And they faced off again. Both men gritting their teeth in pain.

    * * * * *​

    An all-out burning and pillaging in Iron Lake.

    Bandits moved from house to house, torches in hand, setting fire to each and every one. Others walked up and down the dirt road with bows, casually shooting at the men, women, and children who tried to escape being burned alive in their homes. And still others, swords or axes in hand, gave chase to the innocents.

    Some of the miners took up with their pickaxes and shovels and whatever tools they had to fight and protect their families and their homes. Small melees dotted the dirt road of the town. But the miners had not even the ramshackle armors the bandits had, and there may have only been one or two among their number who had ever seen combat before. Some of the bandits toyed with their miner opponents. Others wasted no time in cutting them down. In searching for their wives, their daughters, if they had them.

    One bandit stood in the dirt road and near Peter's tavern. Clad in better armor than all the rest, pristine--and recently stolen--chainmail. A ragged hat on his head. A waraxe and shield in hand.

    Erland. The leader of the band. And he surveyed his works, the burning and looting of Iron Lake, with a sadistic pride.

    His band had been small time. Just not enough men. But then, there was that accident in Kessel Mine. A revolt in Iron Lake, one of the towns just south of the more lucrative territory he frequented for raids and robbery. The Baron Regis made an example of someone. Then banished half the town's miners. His loss, and his mistake. Erland took in the miners. Swelled the numbers of his band of bandits and raiders. And he started to become big time over the years.

    And he wasn't going to let that son of a bitch Baron ruin that. To make his band look weak by foiling his abduction of the boy with no repercussions. Granted, the old Kessel miners wanted to burn the town anyway. Revenge, and a long time coming. Heh. It was always going to end like this, wasn't it? Suited Erland just fine. If the Baron didn't want to deliver the ransom money, he'd just take it from his damn manor. Man ought to be dead by now anyway.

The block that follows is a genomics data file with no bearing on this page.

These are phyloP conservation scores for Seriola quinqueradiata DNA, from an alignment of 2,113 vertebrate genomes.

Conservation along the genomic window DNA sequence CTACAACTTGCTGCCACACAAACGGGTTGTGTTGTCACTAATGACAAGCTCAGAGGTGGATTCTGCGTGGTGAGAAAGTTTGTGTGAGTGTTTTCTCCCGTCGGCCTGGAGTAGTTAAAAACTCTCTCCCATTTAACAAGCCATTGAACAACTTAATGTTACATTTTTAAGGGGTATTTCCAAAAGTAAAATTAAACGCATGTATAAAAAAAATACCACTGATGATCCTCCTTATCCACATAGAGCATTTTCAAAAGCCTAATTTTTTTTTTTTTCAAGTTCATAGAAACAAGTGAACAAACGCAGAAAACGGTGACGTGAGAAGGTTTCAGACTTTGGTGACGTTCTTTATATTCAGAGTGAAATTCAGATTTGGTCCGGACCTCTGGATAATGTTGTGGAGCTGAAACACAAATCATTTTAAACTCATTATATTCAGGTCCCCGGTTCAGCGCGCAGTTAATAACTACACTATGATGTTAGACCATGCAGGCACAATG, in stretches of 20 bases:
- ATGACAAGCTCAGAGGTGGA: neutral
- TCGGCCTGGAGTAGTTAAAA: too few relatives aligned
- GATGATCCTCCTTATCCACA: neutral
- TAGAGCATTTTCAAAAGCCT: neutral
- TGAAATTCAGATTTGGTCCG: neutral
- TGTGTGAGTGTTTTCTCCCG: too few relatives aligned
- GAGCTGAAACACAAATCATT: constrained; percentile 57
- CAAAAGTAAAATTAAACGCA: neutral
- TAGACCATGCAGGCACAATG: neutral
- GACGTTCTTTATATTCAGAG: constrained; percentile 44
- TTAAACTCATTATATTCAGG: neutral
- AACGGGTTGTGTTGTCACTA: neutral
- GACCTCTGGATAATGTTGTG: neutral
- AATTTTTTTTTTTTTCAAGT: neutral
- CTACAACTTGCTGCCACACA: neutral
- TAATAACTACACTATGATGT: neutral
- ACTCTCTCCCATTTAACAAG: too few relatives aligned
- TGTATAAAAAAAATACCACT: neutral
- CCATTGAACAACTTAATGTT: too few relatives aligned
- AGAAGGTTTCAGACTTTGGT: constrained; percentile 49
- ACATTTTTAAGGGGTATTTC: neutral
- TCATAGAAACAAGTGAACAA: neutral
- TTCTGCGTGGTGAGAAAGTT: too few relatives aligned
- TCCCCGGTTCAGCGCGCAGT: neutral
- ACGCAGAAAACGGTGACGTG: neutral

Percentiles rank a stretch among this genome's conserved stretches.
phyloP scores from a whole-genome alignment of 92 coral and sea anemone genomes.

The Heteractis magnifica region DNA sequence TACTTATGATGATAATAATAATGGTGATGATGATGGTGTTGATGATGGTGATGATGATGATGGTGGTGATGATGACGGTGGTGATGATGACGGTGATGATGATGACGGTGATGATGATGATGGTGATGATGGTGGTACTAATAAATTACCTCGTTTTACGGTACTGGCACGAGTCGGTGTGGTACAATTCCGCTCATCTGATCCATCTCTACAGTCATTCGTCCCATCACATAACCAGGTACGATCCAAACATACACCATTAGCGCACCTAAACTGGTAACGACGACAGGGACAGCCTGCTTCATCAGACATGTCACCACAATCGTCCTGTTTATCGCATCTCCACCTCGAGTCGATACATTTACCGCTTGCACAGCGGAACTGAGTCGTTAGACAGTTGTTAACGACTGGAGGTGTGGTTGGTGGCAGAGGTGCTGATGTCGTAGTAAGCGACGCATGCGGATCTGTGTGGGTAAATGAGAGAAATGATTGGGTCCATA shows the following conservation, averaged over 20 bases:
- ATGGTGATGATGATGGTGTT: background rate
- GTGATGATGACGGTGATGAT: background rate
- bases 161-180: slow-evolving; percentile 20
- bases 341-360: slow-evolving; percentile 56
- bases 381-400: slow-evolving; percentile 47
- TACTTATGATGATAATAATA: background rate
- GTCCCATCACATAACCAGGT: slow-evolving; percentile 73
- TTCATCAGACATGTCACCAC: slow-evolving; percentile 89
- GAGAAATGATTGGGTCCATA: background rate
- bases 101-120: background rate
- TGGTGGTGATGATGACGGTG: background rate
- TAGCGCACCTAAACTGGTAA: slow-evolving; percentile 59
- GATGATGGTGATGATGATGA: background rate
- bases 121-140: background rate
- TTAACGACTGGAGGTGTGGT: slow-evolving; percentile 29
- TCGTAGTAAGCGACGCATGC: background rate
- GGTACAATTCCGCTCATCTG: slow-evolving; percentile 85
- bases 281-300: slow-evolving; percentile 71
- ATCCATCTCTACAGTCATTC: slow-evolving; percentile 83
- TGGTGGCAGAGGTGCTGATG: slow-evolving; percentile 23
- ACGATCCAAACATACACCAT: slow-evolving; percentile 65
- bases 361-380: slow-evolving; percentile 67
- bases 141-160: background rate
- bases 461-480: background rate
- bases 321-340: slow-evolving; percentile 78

Three of bandits marched up to Erland with three young women captive. They threw them down at his feet. And the women cowered there, afraid to attempt any resistance or escape.

    "Keep 'em coming," Erland said with a grin. "Gonna have a proper celebration tonight, boys."

    Maybe he'd get Messer to watch the whores once he finished his business in the tavern.
     
  13. Uhfred

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    Indeed charged into town. Seeing the state of things, he transitioned to his sword. He charged in, roaring like a beast and slaughtering any bandit he came across. His mind was blank, unburdened by thought. His eyes saw only red, and he lost it.

    He went into a state of indefinite rage, a thirst for blood that could only be sated by combat. And so he fed his sword, and watered the ground with the blood of the invaders. He took some blows, none major, and none that he noticed, he was too enraptured in his endless hate.

    He swept through town, butchering bandits without hesitation, mercy or remorse. Many of the miners gathered behind him, following his momentum, it cost several of them their lives, but they took a few in turn. The surviving women and children who remained uncaptured fled to the baron's home.

    He drew near the inn.
     
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  14. Anima

    Member
    Anima A Shadow

    Joined:
    Mar 3, 2019
    Messages:
    71
    Character Biography:
    Bio
    #39 Anima, May 16, 2019 at 5:19 PM
    Last edited: May 17, 2019 at 1:54 AM
    Embers flew off from the burning counter. Touched the wall behind it and the casks assembled in their racks there and reached up to the ceiling above. Flames spread from the fallen torch. The smoke and the fire inside the tavern worsening.

    "Come on, then!" Messer shouted.

    "Just drop your weapon," Peter said.

    "Come on!"

    "Yield. Let it be over."

    "And face the block? Like Christoff? Never."

    Messer lunged. Thrust his sword. Peter deflected the strike and stepped off to Messer's injured side, where the burns on his face hampered his vision. Peter grunted from the pain in his leg. Messer yelled in rage--